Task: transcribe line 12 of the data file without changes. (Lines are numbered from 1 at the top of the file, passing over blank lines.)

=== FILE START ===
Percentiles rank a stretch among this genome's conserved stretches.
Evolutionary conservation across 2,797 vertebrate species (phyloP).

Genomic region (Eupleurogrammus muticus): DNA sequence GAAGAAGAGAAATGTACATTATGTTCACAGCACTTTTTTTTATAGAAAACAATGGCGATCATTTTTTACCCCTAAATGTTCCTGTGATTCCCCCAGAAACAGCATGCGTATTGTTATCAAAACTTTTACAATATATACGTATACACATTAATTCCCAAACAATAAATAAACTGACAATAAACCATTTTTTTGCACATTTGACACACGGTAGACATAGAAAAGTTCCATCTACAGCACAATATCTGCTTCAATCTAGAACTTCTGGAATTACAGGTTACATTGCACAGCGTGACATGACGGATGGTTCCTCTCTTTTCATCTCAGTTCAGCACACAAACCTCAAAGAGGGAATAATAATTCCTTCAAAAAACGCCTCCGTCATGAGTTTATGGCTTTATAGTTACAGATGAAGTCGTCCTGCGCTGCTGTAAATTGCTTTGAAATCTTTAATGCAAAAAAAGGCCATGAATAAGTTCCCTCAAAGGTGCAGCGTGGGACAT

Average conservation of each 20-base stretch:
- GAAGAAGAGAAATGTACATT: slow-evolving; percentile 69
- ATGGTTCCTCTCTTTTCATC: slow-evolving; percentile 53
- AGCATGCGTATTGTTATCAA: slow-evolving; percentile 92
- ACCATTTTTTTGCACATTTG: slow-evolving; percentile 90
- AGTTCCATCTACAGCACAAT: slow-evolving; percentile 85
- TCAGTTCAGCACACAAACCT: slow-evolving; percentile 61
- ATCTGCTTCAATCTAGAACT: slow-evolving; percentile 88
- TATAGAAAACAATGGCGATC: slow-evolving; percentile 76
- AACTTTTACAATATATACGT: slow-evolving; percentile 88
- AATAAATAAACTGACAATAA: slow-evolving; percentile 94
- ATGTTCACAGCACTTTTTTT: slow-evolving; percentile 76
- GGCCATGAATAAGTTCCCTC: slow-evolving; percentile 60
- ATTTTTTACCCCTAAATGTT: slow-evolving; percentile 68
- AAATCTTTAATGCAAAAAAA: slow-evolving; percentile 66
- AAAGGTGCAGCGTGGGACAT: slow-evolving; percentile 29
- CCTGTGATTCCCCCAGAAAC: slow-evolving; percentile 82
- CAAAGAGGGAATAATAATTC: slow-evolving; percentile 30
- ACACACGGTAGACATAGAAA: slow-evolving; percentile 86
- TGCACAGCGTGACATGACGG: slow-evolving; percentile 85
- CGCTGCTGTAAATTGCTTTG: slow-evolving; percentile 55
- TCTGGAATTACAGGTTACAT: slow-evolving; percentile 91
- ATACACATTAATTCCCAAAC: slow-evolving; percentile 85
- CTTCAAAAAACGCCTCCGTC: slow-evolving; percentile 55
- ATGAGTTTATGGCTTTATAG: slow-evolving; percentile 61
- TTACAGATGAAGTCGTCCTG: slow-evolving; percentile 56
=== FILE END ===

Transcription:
- TATAGAAAACAATGGCGATC: slow-evolving; percentile 76